Online banking users should be aware of a new variation of a 'phishing' attack. Criminals are using a computer virus, called ZeusBot or Zbot, to launch this attack in an attempt to steal personal and/or account information, including online banking login passwords. This virus is widespread, but at this time does not affect Mac (Apple) computers.
This virus operates by opening a tab or window in your browser that will appear to be part of the login process for online banking or e-commerce sites (such as eBay, Amazon, etc.). This window will ask for login passwords or credit card information, as if confirming the users' identity. If such an unsolicited window appears on your PC, especially during an online banking session,
do not enter information into that window.
This virus can infect your PC by visiting an infected website, not related to your online banking provider. Once a PC has been infected, it will continue to collect personal information such as passwords and card numbers, even if you are entering them into legitimate sites. You do not have to enter this info into the virus' pop-up window to be affected. The only way to know if your PC is infected is if your anti-virus detects the virus, or if you see one of the unsolicited pop-up windows. Please be aware that not all anti-virus programs have yet been updated to detect or clean this virus.
The fraudulent screens may appear similar to the one below, which may ask for your login information (user name and password) or other personal information.
Vishing is the criminal practice of using social engineering (using the phone) and/or Voice IP (calling through a computer) to gain access to private personal and financial information for the purpose of committing fraud.
These are disguised as legitimate calls from fraud prevention departments requesting or verifying your personal or financial information. Do not give out your information. Instead, if you have questions, please call California Coast Credit Union or the financial institution that issued the card.What to do if you think your computer has been infected.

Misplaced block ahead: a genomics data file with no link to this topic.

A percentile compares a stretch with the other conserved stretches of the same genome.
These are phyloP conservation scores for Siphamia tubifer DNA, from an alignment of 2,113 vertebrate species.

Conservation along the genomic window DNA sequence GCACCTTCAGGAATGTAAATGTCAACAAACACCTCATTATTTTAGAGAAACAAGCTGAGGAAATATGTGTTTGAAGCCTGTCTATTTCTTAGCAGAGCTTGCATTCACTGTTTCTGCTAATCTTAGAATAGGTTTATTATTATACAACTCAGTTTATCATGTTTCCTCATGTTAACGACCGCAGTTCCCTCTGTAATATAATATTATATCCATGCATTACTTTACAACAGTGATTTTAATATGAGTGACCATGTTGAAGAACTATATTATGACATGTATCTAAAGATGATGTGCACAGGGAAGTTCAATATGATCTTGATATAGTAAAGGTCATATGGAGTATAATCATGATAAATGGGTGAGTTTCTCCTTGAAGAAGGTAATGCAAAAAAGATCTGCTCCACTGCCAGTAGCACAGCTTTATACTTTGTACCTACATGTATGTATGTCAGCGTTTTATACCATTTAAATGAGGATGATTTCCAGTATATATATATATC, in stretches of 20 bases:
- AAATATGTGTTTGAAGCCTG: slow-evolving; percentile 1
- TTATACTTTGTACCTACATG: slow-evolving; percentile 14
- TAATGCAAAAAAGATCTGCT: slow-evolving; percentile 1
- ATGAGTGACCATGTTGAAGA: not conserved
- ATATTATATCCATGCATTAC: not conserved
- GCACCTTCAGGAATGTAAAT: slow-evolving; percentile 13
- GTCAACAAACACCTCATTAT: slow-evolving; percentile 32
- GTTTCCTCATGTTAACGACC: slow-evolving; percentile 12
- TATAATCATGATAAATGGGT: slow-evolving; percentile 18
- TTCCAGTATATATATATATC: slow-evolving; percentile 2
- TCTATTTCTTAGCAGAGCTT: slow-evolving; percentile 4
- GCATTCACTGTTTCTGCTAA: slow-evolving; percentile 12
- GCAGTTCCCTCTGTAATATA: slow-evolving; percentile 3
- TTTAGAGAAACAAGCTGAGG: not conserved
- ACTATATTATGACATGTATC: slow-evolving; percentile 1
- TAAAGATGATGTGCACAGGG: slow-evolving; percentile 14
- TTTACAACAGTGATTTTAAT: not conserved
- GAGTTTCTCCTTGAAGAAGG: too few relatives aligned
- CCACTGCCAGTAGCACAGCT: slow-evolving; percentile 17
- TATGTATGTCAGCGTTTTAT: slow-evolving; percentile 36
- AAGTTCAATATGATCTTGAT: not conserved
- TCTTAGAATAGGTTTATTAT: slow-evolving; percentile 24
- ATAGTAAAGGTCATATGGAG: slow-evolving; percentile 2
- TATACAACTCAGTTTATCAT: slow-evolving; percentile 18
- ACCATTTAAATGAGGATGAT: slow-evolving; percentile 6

If you see similar screens on other financial institutions or secured websites where you might make online purchases, do not proceed and report the issue to the owners of those sites.
Each year scam artists and identity thieves steal billions of dollars from unsuspecting consumers. These criminals use the phone, email, text messaging, postal mail and the internet to steal your information or trick you into handing over your money. Learn how to recognize common scams, take action if you think you are a victim of fraud, and what you can do to protect your finances from fraud. Learn more.
Cyber attacks, identified as a Distributed Denial of Service (DDoS), have recently been in the news. The intent of such an attack is to prevent Internet access. What this could mean for our members would be the inability to access the credit union's website and services such as online banking.
We cannot know if or when these this event will actually occur. However, aside from the inconvenience of a potential disruption of online service, be assured that your member information will remain secure and protected.
Our members are our most valuable asset. That’s why everything we do — from the accounts, loans and rates we offer, to the personalized caring attention we provide — is designed to help you to achieve your goals.